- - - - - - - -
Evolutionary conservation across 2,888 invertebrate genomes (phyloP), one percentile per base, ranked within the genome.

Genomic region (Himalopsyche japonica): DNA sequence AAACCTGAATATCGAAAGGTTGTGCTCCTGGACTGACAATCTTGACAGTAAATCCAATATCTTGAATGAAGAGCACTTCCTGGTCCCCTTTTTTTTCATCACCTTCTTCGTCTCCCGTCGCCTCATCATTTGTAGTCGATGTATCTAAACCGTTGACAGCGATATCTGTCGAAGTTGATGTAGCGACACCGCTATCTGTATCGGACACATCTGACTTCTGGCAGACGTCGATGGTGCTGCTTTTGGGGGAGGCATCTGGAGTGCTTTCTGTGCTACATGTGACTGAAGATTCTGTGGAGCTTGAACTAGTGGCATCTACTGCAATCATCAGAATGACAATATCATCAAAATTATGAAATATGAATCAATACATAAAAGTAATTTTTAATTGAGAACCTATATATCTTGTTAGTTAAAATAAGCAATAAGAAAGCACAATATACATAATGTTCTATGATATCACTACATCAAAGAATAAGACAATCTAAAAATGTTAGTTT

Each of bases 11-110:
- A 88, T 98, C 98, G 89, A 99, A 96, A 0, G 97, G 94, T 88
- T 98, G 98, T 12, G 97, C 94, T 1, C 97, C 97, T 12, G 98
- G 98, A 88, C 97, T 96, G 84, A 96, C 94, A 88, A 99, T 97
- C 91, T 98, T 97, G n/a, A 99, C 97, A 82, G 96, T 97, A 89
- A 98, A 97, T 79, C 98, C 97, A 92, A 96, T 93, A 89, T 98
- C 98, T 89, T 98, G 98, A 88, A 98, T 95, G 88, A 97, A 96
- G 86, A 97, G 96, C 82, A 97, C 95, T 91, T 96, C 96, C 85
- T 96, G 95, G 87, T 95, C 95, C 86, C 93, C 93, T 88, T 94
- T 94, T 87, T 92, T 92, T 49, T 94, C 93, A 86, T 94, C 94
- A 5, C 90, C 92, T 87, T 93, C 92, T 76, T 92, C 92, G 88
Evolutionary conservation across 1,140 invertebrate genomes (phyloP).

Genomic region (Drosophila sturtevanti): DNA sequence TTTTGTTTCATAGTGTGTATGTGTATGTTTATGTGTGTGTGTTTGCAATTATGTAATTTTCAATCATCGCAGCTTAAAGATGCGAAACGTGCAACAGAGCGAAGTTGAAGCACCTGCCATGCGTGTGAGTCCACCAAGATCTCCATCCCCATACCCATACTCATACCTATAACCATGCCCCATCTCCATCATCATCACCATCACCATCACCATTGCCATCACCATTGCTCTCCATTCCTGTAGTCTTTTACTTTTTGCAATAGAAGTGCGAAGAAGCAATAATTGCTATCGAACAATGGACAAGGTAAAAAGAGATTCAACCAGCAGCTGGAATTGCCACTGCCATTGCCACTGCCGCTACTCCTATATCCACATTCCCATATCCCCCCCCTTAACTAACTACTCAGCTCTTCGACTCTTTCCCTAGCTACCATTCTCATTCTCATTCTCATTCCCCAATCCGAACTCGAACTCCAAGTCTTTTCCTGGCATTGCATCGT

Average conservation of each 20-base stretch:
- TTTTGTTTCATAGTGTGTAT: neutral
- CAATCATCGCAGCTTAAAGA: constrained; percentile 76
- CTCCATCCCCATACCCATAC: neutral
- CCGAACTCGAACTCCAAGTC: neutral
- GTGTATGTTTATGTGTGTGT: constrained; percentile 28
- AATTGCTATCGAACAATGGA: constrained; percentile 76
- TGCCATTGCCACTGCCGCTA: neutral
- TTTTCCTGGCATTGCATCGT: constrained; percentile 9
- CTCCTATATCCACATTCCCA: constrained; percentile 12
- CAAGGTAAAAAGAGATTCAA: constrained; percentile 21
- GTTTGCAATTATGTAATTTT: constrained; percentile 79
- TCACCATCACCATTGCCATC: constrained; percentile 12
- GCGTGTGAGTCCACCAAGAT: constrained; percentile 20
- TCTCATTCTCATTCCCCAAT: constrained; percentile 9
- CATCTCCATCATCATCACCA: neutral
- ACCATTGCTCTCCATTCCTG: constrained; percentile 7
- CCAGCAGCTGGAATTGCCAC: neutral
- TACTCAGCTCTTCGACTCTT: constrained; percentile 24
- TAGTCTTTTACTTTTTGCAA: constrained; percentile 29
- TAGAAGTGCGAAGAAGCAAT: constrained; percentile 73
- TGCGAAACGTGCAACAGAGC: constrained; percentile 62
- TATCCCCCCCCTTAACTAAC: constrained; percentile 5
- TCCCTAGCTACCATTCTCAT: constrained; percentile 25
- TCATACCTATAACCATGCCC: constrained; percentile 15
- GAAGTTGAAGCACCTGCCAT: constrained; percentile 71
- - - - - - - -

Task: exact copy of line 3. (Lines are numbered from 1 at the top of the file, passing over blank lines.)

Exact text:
Each of bases 11-110: